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their technical and financial departments, which resulted in valuable guidelines for the design process.49 Conversely, many foreign planners and consultants were brought to Dodoma. As early as October 1973, three foreign firms were commissioned to make rough designs for the new city.50 In addition to the Canadian PPAL, these were Doxiadis Associates International from Greece and Engineering Consulting Firms Association from Japan.51 It is interesting to consider why these firms CDA Delegation visits Islamabad new town, Pakistan in particular were asked to submit design proposals. Remarkably, these were highly technocratic companies, specialized in planning consultancy and engineering, something that is difficult to explain in hindsight, given the humanistic, edifying and rural ambitions behind the new city. The design proposals were assessed by a team of independent consultants together with members of the CDA. The background of the three – American – consultants is also remarkable: a consultant of global management consulting firm Arthur D. Little & Co (initially specialized in technology consultancy), and two professors from the University of Pennsylvania.52 Like the designers they assessed, the consultants had a technical background, focused on business strategy, development and technology. It is inevitable that the business-like, ‘cool’ focus of the designers and the jury was miles away from Nyerere’s much more ‘warm’ focus on the social-democratic ideal he wanted to realize with the creation of Dodoma. Efficiency, logistics and targets faced ideals relating to unity, family and equality. This is one of the most fascinating issues surrounding the planning of Dodoma, and a phenomenon true of numerous other New Towns in this book. Although the final plan for Dodoma by Hancock and his associates is not as rational as, say, the almost mathematical Ekistics by Doxiadis, once again the 49.  Capital Development Authority, Report for the year 1974: ‘Information Gathering’, op. cit. (note 47), 20. 50.  More specifically, the commission, for a proposal for a precise location in the vicinity of Dodoma as well as for a rough design, was given by the Ministry of Lands, Housing and Urban Development (at the time, the CDA and the MCD had not been installed yet). 51.  A fourth consultant, Planning and Development Consultants from Germany, also submitted a proposal – uninvited and without having visited Dodoma. See Capital Development Authority, ‘Selecting Consultants’, in: Dodoma; 1: Reports & Accounts, op. cit. (note 43), 19.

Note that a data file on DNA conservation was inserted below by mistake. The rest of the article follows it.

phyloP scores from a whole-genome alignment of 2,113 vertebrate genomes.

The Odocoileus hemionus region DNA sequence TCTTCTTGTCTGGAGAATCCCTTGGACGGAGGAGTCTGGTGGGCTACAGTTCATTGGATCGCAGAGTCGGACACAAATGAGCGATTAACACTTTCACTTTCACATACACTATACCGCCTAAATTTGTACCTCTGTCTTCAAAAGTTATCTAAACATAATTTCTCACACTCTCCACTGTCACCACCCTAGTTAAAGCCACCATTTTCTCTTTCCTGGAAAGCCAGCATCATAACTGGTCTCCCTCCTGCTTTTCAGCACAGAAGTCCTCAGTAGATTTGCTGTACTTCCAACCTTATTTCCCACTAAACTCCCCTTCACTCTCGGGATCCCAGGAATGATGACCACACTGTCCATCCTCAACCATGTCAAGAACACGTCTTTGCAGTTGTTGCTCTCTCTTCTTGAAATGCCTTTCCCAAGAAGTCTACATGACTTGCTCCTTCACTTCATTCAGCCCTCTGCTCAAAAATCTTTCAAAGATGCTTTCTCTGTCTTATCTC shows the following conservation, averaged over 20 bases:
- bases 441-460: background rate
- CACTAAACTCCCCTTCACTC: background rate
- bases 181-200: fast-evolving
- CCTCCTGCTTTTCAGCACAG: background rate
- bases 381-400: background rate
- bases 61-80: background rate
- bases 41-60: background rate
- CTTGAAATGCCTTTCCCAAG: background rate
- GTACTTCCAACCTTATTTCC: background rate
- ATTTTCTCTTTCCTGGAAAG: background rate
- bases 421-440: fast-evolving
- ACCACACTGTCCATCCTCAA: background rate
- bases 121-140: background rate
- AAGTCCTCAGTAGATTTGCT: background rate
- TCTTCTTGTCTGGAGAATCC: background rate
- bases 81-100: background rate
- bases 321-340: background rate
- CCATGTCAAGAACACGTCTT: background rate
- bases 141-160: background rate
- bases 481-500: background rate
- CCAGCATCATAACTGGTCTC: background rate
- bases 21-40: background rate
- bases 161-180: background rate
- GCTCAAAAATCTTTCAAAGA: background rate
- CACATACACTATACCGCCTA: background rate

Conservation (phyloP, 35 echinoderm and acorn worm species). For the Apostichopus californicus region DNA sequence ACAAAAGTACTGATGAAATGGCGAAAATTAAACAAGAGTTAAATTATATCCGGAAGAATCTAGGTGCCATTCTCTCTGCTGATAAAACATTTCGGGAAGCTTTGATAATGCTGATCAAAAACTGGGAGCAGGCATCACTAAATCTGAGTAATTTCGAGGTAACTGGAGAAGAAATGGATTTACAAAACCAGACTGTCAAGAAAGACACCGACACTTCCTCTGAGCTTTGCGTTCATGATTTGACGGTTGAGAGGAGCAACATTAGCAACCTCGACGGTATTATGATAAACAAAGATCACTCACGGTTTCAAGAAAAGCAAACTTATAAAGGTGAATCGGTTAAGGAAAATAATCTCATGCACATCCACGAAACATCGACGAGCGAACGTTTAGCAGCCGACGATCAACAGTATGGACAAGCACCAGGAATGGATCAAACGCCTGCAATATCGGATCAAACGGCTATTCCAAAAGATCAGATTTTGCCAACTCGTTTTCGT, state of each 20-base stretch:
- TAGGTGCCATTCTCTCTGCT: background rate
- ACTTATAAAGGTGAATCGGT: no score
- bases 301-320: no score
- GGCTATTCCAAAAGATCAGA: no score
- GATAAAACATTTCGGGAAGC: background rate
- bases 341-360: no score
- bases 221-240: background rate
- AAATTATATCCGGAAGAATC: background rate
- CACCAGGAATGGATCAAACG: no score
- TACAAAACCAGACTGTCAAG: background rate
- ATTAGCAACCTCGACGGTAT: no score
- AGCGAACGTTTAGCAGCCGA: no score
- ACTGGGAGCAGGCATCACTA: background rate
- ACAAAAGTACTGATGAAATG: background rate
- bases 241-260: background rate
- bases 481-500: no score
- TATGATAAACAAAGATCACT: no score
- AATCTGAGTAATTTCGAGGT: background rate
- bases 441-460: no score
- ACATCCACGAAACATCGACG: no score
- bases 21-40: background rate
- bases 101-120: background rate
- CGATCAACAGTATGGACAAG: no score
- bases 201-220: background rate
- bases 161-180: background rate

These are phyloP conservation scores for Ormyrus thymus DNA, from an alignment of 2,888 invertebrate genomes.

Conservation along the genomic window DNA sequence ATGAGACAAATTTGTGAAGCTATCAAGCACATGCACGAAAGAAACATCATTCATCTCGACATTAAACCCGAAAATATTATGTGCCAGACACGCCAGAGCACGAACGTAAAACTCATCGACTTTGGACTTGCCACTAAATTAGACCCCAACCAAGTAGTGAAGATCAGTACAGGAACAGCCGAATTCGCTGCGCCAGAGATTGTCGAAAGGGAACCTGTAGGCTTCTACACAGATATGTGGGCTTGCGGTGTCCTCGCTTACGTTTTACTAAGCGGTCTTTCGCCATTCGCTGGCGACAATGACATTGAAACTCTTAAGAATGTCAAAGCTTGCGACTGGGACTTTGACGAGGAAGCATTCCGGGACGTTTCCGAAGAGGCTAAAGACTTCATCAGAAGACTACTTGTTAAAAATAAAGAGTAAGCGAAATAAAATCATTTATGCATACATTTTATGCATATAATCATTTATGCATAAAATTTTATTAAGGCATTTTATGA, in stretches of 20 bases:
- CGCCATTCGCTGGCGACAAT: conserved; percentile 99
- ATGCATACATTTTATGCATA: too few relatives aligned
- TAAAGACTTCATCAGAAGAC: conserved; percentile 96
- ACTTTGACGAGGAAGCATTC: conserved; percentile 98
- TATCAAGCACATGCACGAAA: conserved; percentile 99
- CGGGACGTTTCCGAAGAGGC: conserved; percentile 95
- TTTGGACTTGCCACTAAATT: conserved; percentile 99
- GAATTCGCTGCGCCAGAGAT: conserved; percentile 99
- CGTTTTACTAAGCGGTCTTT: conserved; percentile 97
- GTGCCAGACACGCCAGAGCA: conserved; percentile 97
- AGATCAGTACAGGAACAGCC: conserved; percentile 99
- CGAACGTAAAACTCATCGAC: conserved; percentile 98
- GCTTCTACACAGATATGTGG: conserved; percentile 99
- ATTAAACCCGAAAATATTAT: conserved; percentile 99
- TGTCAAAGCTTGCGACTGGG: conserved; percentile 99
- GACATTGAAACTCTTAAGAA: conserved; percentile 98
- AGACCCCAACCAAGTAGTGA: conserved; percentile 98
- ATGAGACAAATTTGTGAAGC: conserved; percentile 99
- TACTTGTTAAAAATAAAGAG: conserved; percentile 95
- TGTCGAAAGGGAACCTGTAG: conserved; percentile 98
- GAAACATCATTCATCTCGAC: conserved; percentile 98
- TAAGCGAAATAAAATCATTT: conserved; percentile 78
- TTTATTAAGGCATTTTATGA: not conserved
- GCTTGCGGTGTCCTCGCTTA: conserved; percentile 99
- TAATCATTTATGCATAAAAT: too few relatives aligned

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52.  The consultants were R. Lacroix of Arthur D. Little & Co and prof. R. Mitchell and prof. T. Saaty of the University of Pennsylvania. See ibid. I have only been able to trace the personal background of prof. T. Saaty: an architect, theorist and mathematician attached at the time to the Wharton Business School of the University of Pennsylvania (sources: Wikipedia ‘Thomas. L. Saaty’ and Wikipedia ‘Wharton School of the University of Pennsylvania’).